As the campaign trail continues to heat up, things are getting pretty interesting.
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Just last night, Presidential hopeful and former Florida Governor Jeb Bush met with a group in New Hampshire and some of his comments apparently became fair game for others.
Here is an excerpt below of what Bush said at a town hall meeting, courtesy of the New Hampshire Union Leader:
"My aspiration for the country and I believe we can achieve it, is 4 percent growth as far as the eye can see. Which means we have to be a lot more productive, workforce participation has to rise from its all-time modern lows. It means that people need to work longer hours and, through their productivity, gain more income for their families. That's the only way we're going to get out of this rut that we're in."
Well some of those comments didn’t sit too well with other Presidential hopefuls.
Former Secretary of State Hillary Clinton tweeted:
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Anyone who believes Americans aren't working hard enough hasn't met enough American workers. pic.twitter.com/wyS1p8zcDo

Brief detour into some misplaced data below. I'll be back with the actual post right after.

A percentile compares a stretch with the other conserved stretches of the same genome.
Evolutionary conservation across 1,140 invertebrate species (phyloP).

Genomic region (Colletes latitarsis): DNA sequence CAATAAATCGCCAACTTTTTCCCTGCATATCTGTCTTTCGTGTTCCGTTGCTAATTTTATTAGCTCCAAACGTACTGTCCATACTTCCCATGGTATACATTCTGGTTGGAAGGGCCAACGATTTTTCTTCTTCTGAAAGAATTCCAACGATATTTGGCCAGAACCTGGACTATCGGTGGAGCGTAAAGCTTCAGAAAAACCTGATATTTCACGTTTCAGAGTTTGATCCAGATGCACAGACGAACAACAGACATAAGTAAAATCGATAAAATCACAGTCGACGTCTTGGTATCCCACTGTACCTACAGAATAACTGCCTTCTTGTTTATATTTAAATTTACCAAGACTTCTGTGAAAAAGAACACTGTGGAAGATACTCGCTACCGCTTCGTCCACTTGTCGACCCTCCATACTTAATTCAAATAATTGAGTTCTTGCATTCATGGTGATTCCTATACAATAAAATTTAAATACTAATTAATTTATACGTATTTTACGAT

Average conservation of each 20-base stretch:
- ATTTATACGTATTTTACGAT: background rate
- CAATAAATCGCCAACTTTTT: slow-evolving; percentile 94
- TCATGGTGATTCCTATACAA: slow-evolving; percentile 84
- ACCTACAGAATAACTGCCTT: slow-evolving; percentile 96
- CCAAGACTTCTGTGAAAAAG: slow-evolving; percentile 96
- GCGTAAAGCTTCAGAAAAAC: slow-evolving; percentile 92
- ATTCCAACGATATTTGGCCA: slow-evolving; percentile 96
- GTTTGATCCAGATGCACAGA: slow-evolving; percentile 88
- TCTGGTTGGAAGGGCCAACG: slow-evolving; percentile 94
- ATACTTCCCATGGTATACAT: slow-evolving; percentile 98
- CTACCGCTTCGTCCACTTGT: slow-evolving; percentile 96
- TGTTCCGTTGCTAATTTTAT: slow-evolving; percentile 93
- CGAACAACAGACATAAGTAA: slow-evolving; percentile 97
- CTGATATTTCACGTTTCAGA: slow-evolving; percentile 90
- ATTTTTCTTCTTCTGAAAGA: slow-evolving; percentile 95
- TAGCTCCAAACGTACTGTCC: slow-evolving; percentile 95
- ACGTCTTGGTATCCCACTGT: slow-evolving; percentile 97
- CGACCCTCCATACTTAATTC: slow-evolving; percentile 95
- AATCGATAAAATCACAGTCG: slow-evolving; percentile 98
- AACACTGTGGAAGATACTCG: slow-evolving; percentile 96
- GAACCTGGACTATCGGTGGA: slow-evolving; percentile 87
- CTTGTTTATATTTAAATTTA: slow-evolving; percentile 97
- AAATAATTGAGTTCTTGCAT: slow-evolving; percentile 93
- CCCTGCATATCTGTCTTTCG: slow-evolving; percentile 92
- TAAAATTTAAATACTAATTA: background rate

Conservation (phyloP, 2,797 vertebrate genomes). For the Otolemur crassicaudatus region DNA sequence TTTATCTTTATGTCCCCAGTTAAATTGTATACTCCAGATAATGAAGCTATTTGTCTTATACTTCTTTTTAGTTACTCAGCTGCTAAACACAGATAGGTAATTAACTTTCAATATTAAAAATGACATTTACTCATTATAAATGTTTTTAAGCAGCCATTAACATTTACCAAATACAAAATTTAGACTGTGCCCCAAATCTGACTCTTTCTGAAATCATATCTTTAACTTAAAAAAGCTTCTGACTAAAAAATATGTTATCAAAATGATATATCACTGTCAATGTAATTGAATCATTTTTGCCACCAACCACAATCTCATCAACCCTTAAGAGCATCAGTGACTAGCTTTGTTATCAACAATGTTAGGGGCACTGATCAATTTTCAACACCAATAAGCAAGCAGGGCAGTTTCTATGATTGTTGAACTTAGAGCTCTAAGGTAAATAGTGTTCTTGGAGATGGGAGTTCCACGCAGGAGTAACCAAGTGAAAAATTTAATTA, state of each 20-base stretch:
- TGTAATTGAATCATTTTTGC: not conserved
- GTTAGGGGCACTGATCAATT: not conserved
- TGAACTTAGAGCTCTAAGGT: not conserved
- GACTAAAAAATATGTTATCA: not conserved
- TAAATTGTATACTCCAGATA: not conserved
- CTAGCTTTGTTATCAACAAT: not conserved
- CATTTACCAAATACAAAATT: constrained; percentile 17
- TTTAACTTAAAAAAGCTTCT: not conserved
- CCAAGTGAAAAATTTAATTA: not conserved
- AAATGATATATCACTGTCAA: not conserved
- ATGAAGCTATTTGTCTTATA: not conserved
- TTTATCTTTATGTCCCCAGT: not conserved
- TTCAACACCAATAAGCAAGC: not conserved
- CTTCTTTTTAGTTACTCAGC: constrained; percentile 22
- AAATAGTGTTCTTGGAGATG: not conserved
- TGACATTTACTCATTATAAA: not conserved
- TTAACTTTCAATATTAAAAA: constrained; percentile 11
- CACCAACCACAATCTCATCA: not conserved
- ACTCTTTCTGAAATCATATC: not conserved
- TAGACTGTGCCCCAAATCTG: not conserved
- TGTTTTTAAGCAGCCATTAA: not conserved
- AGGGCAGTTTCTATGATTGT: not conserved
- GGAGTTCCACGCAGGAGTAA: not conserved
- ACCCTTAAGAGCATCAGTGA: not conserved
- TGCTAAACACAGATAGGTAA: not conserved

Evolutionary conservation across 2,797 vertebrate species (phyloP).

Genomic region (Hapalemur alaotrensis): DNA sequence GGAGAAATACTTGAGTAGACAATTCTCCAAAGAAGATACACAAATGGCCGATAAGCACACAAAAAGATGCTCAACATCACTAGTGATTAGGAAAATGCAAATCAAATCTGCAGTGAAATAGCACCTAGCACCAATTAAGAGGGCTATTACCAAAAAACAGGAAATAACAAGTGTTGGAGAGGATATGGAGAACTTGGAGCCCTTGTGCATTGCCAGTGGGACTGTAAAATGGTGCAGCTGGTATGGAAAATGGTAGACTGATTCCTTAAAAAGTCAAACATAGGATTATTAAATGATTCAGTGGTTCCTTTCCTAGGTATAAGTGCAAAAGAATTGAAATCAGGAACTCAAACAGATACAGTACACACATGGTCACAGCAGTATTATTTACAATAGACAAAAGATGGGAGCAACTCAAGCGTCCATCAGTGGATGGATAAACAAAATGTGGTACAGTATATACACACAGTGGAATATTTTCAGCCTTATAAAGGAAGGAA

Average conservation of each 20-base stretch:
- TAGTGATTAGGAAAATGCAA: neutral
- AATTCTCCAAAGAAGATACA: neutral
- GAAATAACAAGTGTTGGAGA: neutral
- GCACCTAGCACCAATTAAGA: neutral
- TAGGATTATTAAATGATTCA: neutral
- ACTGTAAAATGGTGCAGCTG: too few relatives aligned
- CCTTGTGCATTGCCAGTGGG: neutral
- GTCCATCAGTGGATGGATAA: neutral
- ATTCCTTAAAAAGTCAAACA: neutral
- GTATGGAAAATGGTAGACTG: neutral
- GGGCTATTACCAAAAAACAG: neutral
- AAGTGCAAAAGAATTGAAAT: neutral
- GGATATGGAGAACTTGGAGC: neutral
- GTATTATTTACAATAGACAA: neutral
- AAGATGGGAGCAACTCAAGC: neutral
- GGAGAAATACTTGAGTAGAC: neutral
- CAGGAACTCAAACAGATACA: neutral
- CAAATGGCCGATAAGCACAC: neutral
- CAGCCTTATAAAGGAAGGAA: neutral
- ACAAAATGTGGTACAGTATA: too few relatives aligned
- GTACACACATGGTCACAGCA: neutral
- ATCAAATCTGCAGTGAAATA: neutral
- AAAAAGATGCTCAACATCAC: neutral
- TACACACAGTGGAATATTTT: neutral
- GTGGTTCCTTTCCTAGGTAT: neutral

— Hillary Clinton (@HillaryClinton) July 9, 2015
But Jeb Bush didn’t lay down and his rebuttal was:
Anyone who discounts 6.5 million people stuck in part-time work & seeking full-time jobs hasnt listened to working Americans @hillaryclinton
— Jeb Bush (@JebBush) July 9, 2015
In addition, The Bush campaign pointed to the 6.5 million people in America who are working part-time while seeking full-time employment for context.
But, of course, in the heat of the political season, more mud-slinging ensued.
Bernie Sanders decided to add his two cents and in a release said:
"Unfortunately, Gov. Bush does not seem to understand what is happening in our economy today. The sad truth is that because the middle class has declined over the last 40 years, while almost all new income and wealth have gone to the people on top, Americans already work the longest hours of any people in the western industrialized world.”
But that wasn’t all…Rick Tyler, a spokesman from the Cruz campaign told Fox News Channel:
"It would seem to me that Gov. Bush would want to avoid the kind of comments that led voters to believe that Governor Romney was out of touch with the economic struggles many Americans are facing. The problem is not that Americans aren't working hard enough. It is that the Washington cartel of career politicians, special interests and lobbyists have rigged the game against them."
Look for much more of this rhetoric coming from the hopefuls as the campaign season hits its stride.